WITH the report looming that the ECQ will be extended, it could be a good idea to go beyond simply cleaning the car and constantly sanitize it against coronavirus.
The idea comes from a family friend who operates his own TNVS and is married to a pharmacist who works at the Philippine General Hospital. The constant exposure COVID-19 positive patients is a huge concern. Tito Mackie’s said that it was time to disinfect and sanitize the family car beyond the car wash.
There are two areas of concern. The first one is the daily exposure of his wife—from hospital to car, and the other was that he regularly transported nurses from PGH to their dorms or houses. Though they obviously wore PPEs at work, that was not a complete assurance that they left all traces of coronavirus behind. They could still be potential transmitters of the virus. And Tito Mackie refuses to be a carrier too.
Guided by common sense and limited resources (no car wash is open at this time) here is a quick guide to sanitizing your car.
Start with yourself. Wear gloves, a facemask. A long-sleeved shirt isn’t a bad idea as would be jogging pants instead of jeans which may restrict movement.
The right tools and cleaners. Guess what? There is no need for harsh chemical cleaners and complicated brushes and cloth. All you need is some soap (we used a bar of Perla, soaked in water); a can of car wax and a spray bottle pre-filled with a mix of 70 percent alcohol and distilled water. (Add a sliver of lemon skin for aroma.) Have a vacuum cleaner if possible. Two sets of microfiber towels, to dry and to dry again (especially the interiors). Also have old toothbrushes and earbuds to clean around the console and inside the vents. Don’t forget disinfectant wipes for fabric seats.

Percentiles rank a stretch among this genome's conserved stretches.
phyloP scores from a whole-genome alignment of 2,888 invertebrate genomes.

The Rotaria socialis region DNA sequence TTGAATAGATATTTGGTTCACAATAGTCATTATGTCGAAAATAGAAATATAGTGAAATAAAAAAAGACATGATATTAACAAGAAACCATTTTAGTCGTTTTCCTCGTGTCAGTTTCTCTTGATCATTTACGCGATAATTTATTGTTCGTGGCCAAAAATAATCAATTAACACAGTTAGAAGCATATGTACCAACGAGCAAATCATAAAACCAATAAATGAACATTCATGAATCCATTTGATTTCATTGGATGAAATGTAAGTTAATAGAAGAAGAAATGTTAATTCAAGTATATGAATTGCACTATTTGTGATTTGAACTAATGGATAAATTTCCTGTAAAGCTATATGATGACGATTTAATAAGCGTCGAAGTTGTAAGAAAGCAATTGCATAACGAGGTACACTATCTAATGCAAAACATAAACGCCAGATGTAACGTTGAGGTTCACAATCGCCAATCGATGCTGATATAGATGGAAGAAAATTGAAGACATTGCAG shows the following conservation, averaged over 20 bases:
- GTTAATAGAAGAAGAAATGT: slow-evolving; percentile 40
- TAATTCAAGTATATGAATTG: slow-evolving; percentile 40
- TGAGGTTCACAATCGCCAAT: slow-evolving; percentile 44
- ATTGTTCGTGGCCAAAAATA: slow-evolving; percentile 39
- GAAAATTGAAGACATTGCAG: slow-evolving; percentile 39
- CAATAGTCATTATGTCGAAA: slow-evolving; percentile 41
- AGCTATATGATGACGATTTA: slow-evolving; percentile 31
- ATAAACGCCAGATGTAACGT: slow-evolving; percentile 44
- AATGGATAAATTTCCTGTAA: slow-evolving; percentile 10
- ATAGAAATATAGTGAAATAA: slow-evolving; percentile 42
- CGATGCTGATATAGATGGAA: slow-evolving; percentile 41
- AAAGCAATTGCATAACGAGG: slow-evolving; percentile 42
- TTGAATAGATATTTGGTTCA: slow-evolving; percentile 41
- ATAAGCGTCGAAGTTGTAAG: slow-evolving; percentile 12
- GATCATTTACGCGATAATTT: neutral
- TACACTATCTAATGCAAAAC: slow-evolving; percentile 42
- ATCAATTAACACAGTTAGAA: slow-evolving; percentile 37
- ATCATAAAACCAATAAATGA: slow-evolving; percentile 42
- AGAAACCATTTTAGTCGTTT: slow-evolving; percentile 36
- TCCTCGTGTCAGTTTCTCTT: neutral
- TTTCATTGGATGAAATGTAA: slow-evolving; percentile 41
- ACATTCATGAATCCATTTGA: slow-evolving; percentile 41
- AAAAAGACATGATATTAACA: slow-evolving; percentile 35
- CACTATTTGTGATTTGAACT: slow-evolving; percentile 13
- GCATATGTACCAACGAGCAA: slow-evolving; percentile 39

Begin outside. Cleaning your car by washing the outside has a two benefits. A nice looking ride and no surface for coronavirus to attach. It was believed that coronavirus will not last long on a hot surface. Wash the whole car and pay attention to the door handle, gas pump door and other outside touchpoints.
When inside. Inside your car there are many surfaces and many different materials. But all it needs its one good cleaner—soap or alcohol. Whether it be chrome, metal, rubber, leather and plastic, just soapy water, followed by a wet (with water) cleaning rag and a drying rag. If you choose to use deodorizing or sanitary wipes, soak up all the moisture with a dry rag.
Pay particular attention to the high-contact areas such as the door handle, power window controls, ignition key and start push button, steering wheel, dashboard, radio or infotainment touch screen, buttons, shifter knob, locking buttons and seatbelts.
Watch your head(liner). No one pays attention to the headliner, it is a few of the low or no-contact areas—of the car, including the back of the seat, the headrests, the rear panel (where the speakers are). Clean all these places with sanitizing wipes.
Prevent reinfection. This simply means taking steps to deliberately keep your car sanitized. This idea meant a large plastic zipper-lock bag for clothes taken from the hospital for laundry, as hand sanitizers by the door sills as well as paper lining for the floor mats—except for the driver’s side with could actually be dangerous.
Now that is constant disinfection, washing your (and your passenger’s) hands before getting in will be the new normal from now on. This one single action will help keep your car a clean place and reduce the chance of a virus making it into your vehicle.
One last concern, if someone who is COVID-19 positive rides in your vehicle, stop using it and do a full disinfection. You might want to get a recommendation from the DOH or the RITM. Ask your doctor for next steps. It is better to err on the side of caution. For a detailed guide on how to clean and sanitize your vehicle, the U.S. Center for Disease Control has a webpage dedicated to just that.
Finally, “always wash your hands,” I remind Tito Mackie.